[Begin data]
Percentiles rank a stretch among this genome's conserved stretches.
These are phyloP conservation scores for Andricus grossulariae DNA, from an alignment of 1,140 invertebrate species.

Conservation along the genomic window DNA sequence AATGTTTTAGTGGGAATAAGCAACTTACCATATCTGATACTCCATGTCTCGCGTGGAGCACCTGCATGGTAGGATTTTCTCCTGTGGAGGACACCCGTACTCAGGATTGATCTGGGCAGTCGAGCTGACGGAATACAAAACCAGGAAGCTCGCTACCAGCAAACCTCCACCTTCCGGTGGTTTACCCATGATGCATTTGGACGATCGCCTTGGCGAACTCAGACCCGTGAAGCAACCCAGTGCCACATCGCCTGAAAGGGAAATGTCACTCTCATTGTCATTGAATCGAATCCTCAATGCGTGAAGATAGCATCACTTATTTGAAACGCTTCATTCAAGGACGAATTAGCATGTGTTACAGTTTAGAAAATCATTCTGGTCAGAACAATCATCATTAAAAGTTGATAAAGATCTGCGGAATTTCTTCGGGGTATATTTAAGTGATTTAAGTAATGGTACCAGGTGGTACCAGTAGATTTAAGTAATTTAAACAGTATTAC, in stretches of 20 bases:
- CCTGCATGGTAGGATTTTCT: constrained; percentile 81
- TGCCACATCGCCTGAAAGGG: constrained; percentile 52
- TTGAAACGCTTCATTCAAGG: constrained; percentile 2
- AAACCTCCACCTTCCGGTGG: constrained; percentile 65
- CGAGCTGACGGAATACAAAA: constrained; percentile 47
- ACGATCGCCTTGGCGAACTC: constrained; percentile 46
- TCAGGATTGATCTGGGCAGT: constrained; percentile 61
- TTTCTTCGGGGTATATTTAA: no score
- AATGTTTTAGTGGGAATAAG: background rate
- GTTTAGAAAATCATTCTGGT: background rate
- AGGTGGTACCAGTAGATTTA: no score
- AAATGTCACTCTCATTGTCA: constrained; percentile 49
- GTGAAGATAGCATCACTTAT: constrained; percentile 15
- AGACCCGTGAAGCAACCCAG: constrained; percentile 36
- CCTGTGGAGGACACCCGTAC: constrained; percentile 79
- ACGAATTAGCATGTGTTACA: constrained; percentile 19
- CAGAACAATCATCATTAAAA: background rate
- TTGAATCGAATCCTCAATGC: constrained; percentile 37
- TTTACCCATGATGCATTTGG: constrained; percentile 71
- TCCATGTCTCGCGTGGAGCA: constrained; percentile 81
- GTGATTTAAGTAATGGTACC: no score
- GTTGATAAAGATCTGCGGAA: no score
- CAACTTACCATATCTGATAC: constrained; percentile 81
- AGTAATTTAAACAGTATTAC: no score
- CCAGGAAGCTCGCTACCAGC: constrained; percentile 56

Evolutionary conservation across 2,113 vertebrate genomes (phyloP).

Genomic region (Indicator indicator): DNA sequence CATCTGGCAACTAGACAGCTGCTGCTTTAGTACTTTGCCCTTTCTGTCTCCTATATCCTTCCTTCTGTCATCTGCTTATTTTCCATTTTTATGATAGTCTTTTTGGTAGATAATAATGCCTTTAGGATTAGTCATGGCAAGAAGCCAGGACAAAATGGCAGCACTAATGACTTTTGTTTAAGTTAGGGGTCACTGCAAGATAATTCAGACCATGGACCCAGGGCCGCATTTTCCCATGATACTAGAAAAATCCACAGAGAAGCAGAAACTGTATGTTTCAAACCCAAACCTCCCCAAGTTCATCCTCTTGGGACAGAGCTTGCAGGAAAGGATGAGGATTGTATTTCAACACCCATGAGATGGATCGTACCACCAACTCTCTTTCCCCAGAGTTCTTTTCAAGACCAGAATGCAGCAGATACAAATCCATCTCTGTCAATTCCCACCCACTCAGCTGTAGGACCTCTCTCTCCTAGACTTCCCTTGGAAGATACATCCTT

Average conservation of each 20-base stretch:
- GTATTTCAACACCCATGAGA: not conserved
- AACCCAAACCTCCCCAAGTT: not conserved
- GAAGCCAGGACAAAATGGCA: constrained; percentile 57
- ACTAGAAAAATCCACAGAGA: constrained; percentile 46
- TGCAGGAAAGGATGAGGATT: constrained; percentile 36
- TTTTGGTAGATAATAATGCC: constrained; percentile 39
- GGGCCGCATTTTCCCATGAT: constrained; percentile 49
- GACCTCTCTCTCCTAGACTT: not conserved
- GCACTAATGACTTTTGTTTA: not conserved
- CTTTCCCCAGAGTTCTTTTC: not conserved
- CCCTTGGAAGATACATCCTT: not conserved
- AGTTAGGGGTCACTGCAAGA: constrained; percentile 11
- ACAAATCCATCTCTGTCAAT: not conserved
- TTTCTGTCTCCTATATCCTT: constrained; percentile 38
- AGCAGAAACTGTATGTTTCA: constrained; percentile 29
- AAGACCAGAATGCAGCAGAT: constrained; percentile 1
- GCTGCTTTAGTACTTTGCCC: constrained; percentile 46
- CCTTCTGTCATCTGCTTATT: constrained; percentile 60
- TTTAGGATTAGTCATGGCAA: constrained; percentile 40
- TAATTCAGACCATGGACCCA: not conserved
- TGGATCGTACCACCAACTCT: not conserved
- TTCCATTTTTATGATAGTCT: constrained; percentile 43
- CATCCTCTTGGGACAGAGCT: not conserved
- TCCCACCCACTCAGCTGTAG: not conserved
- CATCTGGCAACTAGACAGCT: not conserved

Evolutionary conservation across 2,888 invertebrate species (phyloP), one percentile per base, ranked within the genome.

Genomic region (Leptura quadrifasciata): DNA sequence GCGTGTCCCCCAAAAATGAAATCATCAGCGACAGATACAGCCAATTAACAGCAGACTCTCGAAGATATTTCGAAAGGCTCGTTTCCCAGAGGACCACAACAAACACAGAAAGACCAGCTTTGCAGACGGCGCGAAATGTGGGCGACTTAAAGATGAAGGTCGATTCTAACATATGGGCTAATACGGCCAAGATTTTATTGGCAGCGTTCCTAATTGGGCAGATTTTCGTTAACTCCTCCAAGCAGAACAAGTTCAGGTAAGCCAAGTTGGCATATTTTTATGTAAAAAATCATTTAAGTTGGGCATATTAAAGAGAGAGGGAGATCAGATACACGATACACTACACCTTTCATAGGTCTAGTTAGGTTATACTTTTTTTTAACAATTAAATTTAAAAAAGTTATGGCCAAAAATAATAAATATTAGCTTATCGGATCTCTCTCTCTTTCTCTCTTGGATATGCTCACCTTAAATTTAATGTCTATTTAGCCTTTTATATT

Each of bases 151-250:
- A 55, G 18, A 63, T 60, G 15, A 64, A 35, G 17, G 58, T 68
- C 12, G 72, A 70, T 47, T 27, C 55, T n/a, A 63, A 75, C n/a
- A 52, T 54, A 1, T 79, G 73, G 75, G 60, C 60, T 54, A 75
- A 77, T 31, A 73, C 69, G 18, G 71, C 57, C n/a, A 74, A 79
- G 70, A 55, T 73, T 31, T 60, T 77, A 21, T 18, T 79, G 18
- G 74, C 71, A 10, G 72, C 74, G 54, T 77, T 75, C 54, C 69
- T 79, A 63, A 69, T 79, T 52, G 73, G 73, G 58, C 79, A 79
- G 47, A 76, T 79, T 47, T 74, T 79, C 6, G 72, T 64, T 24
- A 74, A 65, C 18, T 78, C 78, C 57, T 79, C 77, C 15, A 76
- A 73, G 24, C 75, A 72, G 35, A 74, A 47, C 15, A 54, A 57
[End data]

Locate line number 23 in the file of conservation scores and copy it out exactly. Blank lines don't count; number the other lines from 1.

- TCCATGTCTCGCGTGGAGCA: constrained; percentile 81